Benedict Cumberbatch as Alan Turing in The Imitation Game: Why scientists make tricky leading men

Boffins are perfect enigmas, says Geoffrey Macnab

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The Independent Culture

The Second World War was boom time for  “boffins”. These were the scientists and engineers who hurled themselves into the war effort.  Historian Angus Calder’s The People’s War: Britain 1939-1945 makes it very clear that every part of the armed forces was “permeated” with scientific and technical wizards. Boffins made an immense contribution to the Allied victory. That didn’t mean they were either popular or respected by the public at large.

In his memoir Between Silk and Cyanide (1998), the cryptographer Leo Marks includes an anecdote which sums up perfectly the contempt in which these home front “eggheads” were sometimes regarded. An envelope addressed to Marks was posted through the letter box. His mother opened it to discover “a white feather and a typed card with one word on it: ‘shirker’.”

To his neighbours, Marks seemed a coward: an able-bodied young man who had stayed in Britain while his contemporaries were on the front line, fighting the Nazis. They didn’t even begin to realise that Marks had saved countless lives through his codebreaking. To them, he was someone hiding behind a desk.

It is easy to be reminded of Marks’ memoir while watching invigorating new wartime thriller The Imitation Game, starring Benedict Cumberbatch as cryptanalyst and computer pioneer Alan Turing. To his landlady, or to his military boss or to the policemen after the war investigating his homosexuality, Turing doesn’t seem remotely courageous. He is a socially  awkward loner with a complete absence of social skills. Winston Churchill famously said that Turing made the single biggest contribution to Allied victory against the Nazis, but to the outside world, he seemed a crackpot.

The real Turing did indeed have his foibles. Contemporaries quoted in Michael Smith’s book Station X: Decoding Nazi Secrets remembered that Turing cycled into work at Bletchley Park wearing a gas mask to stop the pollen aggravating his hay fever and that he used to chain his mug of coffee to the radiator.

Think of scientists in movies and if they’re not absent-minded eccentrics, they’re gimlet-eyed fanatics in white coats, plotting to blow up the world. Either that or they’re comic relief like Q in the Bond movies. There is, however, another tradition of film-making in which the scientists are portrayed as the heroes: eccentric visionaries battling unsympathetic bosses to have their inventions taken seriously.

Michael Redgrave gave one of his finest screen performances as Barnes Wallis, inventor of the bouncing bomb, in The Dam Busters (1955). David Farrar was also impressive as the bomb-disposal expert (a sort of blue-collar boffin) in Powell and Pressburger’s The Small Back Room. He’s a self-loathing alcoholic, prey to hallucinations and with a bad case of the shakes but when there is a UXB to defuse, he is the man. Cumberbatch is even better as Turing, driven and utterly single-minded and yet always with a little-boy-lost quality about him.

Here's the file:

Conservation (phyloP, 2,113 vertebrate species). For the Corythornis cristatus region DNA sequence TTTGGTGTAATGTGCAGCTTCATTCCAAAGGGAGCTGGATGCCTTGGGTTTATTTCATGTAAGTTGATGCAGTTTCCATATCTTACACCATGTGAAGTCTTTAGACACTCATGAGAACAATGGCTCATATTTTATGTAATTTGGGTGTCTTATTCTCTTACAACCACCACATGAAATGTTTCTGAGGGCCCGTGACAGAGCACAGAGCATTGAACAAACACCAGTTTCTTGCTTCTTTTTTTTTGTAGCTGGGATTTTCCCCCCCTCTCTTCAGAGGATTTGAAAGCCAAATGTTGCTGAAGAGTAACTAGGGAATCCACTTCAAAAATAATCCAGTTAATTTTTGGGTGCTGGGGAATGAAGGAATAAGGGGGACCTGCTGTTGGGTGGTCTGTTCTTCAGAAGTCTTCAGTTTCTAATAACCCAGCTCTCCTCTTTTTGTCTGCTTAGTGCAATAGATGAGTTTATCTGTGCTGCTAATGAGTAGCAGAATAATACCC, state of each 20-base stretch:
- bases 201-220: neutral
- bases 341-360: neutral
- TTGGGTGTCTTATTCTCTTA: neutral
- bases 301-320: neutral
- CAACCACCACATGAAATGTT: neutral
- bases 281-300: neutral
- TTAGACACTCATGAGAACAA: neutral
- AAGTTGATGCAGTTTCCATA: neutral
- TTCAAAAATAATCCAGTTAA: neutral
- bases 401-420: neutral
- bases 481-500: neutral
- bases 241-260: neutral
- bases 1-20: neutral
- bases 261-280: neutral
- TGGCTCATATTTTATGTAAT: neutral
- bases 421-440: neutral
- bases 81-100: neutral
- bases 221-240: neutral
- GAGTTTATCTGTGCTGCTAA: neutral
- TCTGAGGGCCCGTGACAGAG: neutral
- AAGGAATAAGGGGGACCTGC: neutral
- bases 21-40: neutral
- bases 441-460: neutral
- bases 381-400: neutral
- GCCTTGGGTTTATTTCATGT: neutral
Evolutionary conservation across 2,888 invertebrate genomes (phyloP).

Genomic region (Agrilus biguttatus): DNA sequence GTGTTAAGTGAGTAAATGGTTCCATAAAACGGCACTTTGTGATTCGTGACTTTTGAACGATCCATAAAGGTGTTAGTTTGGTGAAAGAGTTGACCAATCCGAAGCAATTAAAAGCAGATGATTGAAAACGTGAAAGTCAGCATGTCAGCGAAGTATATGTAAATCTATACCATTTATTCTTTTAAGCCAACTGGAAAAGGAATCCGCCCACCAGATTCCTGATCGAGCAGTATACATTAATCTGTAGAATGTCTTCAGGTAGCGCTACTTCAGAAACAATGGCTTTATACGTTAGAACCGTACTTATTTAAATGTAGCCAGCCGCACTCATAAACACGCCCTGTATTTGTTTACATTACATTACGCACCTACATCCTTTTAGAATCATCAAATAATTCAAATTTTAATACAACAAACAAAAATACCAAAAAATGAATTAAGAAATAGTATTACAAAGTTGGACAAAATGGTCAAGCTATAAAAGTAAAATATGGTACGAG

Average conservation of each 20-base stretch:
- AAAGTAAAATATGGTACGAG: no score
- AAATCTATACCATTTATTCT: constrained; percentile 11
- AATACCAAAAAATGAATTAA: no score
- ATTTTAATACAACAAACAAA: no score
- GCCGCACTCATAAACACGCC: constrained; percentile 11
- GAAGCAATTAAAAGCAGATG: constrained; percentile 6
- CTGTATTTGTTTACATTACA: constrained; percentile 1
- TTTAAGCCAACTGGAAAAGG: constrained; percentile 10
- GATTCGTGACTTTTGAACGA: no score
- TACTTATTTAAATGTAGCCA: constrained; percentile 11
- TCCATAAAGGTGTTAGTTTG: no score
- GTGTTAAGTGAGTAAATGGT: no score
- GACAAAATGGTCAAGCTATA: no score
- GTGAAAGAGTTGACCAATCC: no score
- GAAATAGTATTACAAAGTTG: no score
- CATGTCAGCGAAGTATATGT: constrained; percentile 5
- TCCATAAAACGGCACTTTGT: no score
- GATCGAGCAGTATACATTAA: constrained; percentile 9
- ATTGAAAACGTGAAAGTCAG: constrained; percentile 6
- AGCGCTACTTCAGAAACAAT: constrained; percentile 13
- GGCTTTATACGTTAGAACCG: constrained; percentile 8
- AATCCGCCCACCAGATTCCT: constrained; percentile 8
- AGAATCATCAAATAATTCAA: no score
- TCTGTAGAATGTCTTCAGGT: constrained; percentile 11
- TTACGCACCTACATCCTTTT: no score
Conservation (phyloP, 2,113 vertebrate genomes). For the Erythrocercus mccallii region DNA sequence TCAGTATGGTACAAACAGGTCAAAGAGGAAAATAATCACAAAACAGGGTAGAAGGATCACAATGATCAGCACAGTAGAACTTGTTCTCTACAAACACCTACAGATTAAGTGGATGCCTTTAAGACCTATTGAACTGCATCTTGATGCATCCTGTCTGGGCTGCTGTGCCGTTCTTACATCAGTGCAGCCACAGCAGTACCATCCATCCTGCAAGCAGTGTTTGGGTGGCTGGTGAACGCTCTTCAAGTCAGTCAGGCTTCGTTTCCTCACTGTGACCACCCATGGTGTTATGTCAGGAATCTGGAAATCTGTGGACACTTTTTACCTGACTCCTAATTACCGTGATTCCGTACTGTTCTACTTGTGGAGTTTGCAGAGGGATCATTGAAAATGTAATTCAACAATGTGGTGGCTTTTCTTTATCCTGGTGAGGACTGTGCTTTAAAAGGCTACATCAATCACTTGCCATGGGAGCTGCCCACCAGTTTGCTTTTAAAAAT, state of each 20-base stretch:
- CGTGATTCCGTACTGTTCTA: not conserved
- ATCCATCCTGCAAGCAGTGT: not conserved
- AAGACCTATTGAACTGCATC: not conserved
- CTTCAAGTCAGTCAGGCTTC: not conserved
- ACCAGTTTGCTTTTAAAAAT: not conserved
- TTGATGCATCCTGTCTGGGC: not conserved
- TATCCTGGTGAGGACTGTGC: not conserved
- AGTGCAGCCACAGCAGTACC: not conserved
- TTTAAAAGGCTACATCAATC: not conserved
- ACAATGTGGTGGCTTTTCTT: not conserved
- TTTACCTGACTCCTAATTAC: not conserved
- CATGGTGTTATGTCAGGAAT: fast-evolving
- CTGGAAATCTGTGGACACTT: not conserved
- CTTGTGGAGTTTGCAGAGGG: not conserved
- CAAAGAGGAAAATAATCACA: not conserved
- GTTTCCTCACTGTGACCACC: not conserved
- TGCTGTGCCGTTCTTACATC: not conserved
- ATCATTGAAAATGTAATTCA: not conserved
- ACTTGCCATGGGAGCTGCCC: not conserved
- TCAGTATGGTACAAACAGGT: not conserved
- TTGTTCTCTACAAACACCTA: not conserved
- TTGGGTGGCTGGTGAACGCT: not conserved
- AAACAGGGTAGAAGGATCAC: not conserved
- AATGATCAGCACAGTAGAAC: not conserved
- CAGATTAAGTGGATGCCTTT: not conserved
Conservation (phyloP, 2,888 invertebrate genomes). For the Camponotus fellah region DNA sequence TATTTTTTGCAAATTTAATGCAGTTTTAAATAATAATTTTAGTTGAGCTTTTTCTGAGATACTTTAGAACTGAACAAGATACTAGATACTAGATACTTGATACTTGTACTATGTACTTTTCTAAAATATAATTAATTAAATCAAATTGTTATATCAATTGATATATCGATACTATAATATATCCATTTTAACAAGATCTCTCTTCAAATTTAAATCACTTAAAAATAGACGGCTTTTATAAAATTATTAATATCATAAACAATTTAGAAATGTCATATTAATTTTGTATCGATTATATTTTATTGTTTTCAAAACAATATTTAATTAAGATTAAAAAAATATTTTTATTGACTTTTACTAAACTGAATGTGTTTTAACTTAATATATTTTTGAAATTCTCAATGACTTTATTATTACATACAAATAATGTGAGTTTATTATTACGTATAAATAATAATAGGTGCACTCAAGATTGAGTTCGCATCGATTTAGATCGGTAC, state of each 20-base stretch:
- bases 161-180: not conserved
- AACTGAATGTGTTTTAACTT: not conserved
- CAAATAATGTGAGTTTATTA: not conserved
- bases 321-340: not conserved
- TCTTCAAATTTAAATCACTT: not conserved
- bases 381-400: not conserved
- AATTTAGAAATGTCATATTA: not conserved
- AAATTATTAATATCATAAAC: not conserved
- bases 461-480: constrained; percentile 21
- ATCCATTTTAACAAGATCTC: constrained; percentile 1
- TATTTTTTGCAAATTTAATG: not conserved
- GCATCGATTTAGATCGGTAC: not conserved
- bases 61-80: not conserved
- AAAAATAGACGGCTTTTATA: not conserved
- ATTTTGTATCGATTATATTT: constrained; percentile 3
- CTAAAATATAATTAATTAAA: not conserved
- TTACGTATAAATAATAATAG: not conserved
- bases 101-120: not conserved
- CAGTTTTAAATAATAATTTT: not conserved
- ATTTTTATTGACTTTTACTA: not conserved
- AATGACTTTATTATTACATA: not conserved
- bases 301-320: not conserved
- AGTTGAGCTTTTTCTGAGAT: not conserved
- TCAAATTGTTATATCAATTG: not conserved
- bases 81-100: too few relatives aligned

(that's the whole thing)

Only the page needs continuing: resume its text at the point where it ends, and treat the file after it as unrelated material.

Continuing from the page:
Boffins make tricky leading men. They are poor communicators. They may have a genius for decoding enemy messages but they’re invariably so enwrapped in their own research that they can’t “read” the behaviour of their colleagues. There are some comic moments in The Imitation Game in which Cumberbatch’s Turing fails to understand what flirting means or to appreciate why his fellow codebreakers are put off by his aloofness and brutal honesty.

It doesn’t help that the work the scientists  and mathematical geniuses do is so repetitive. When they are trying to crack a code or perfect an invention, they spend eternities testing out theories. Invariably, they keep on failing until that hey presto! moment in the final reel.

Not much tweaking to turn these boffins into furtive and sinister figures. In The  Imitation Game, the Turing we see after the war is treated by homophobic police officers as if he is a predatory homosexual. There is something strangely seedy about his flat, at least compared with the smooth running wartime operation in the huts at Bletchley Park.

It is telling that Leo Marks went on to write the screenplay for one of the most controversial British films of all time, Michael Powell’s  Peeping Tom (1960). Its protagonist Mark Lewis (Carl Boehm) is the “boffin” re-imagined as serial killer. He has the same solitary habits and social awkwardness as the codebreakers and inventors. He, too, is driven in the pursuit of his goal. That goal just happens to be photographing women at the precise moment he murders them with a blade at the end of his camera’s tripod.

In films foregrounding scientists, engineers and inventors that are set in wartime, the “boffins” are the heroes. Their battles with complex puzzles are presented in the same dramatic fashion as the fights and chases of the protagonists in action movies. We’re made very aware that people’s lives or the outcomes of battles will be determined by the accuracy of their calculations. In films set in peace time, the drama is played out on a much more intimate and psychological level.

With Ron Howard’s A Beautiful Mind (2001), a biopic about mathematical genius John Nash, the very title has an ironic undertow. In such films, we all know that if you’re a genius, the drama won’t come from you cracking the Nazis’ Enigma code. It will lie in your own battles with your inner demons. To have exceptional ability means that you are also bound to be damaged or tormented in some way. That is what makes The Imitation Game so refreshing. The very cerebral, very brilliant, very odd Turing played so movingly by Cumberbatch isn’t defined by his eccentricity but by what he achieves.

'The Imitation Game' is released on  14 November